Library vs. office

  So I finally figured out something today. Office is not for the officer to study, but only to work. As for our poor math graduate students, the work aspect of it is more conspicuous. When four people crowd into one little room, there can be no real productivity, especially when talking is seen as the primary reason for staying in. I don’t know when I acquired my curent level of verbosity, but my logical reasoning skill has since declined dramatically. I am no longer a student per se, but something striding between an old philosophy professor, and a whiny unimpressive student. It is perhaps the worst stage in my life, and I ascribe it constantly to lack of emotional resource. So the question is how to discipline myself and channel my free spirit in the socially acceptable direction. The answer lies in the setting. A library, albeit shared by many users, is perhaps more exclusively devoted to the fostering of learning spirit than an office is made for. The very spaciousness and luminosity of its cavity keep my mind caffeinated in an illusory manner. There is no doubt that if I don’t eat enough, or haven’t got enough rest, I would feel great propensity to doze off while studying in the library, and may well become extremely vulnerable in any outsider’s eye. And indeed that was the case this afternoon, after I had a modest lunch at one of the dining halls, and did not anticipate an onset of untimely famine. Nonetheless one functions perhaps best under a moderate amount of physical vulnerability, as opposed to excessive libido. It is also ok for me to take a nap on the desk once a while, because as Confucius pointed out 2500 years ago, nothing compares with the experience of a student who exhausts himself in learning and falls asleep on his desk, drooling profusely. For some superstitious reason I always thought that sleep done not in bed compromises its quality and hence inhibits normal physical growth. But a true devotee of his career shouldn’t care about his body to such excruciating extent.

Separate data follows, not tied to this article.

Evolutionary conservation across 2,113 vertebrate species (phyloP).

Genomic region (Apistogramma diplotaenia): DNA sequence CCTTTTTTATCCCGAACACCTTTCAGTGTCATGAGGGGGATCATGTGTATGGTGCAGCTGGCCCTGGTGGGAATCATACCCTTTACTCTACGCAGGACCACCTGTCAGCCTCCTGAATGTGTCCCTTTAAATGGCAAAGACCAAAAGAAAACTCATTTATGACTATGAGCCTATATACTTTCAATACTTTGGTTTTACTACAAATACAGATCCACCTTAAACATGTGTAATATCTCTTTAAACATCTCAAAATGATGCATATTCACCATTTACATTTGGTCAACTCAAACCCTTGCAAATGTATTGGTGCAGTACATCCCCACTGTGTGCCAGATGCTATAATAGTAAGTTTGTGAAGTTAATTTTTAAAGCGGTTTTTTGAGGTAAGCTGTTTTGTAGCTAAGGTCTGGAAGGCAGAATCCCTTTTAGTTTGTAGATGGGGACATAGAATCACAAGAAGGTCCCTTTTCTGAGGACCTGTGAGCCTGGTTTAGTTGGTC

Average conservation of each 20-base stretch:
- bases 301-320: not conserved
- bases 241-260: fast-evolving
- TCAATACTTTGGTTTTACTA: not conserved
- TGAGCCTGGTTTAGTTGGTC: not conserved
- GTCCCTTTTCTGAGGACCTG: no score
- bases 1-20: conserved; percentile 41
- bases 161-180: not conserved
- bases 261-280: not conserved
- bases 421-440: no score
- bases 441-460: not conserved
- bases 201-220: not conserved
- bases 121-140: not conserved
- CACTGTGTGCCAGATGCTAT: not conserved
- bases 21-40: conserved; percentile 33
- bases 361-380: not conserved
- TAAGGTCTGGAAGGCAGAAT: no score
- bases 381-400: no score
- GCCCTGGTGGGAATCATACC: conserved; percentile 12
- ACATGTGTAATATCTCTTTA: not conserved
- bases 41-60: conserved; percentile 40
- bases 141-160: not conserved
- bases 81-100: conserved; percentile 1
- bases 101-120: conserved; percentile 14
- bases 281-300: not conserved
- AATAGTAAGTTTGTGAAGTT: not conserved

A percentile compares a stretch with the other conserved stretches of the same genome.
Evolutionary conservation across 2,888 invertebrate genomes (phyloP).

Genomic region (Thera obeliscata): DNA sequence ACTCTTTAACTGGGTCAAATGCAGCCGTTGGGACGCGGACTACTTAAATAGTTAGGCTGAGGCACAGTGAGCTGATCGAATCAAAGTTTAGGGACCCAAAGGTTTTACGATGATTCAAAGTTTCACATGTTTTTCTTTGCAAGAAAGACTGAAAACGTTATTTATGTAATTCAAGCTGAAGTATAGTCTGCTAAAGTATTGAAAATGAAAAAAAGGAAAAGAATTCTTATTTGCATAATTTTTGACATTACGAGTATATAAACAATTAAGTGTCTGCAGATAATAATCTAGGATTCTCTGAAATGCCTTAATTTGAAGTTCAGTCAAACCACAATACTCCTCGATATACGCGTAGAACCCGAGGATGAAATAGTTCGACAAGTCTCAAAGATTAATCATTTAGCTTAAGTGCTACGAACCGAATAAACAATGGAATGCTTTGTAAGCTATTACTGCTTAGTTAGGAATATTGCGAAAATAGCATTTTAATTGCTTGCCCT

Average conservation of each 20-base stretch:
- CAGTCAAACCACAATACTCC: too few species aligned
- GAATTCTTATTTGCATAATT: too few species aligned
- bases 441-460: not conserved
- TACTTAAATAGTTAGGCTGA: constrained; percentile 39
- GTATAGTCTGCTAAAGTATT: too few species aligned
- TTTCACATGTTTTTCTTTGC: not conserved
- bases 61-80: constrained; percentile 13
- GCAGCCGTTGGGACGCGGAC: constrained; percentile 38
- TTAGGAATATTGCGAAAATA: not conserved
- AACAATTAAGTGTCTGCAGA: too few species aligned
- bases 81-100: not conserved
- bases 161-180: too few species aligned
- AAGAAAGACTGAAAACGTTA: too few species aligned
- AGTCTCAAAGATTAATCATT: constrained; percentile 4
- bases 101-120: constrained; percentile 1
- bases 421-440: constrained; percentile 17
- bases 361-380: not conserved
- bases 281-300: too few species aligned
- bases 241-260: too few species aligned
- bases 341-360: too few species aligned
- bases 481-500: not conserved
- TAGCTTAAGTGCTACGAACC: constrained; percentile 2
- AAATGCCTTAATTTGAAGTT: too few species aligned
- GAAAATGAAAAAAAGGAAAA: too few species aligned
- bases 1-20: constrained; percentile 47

Another thing I learned through my brief but brilliant experience at the library today is that I work better when people around me are working on something diametrically different. So I was in Green library today, known for its massive collection of social science material. Obviously people there were mainly soc studs. I get a better sense of personal value, comparative advantage, and filling the need for the community. Although I came up with this idea purely in my head, I have had enough evidence to back it up from my past quarters and semesters. It is always more taxing on the mind to talk about your specialty with out specialists in your field. You must come up with something completely innovative to raise the eyebrow even slightly from your peers. But to someone who is new to the field, or who came to you with only respect, smooth, impressive talking is a much easier task. Maybe the same reasoning applies to static, noncommunicative studying, whence I must be constantly absorbing the kind of activities happening around me, which motivate me in a certain direction of pursuit. Thus we see people like Jean Leray who came up with spectral sequence while imprisoned during WWII, as well as many other scientists who saw their best years during time of war. It’s when the surrounding is not saturated with what we are best at, that we can find our best moments.
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About aquazorcarson

math PhD at Stanford, studying probability
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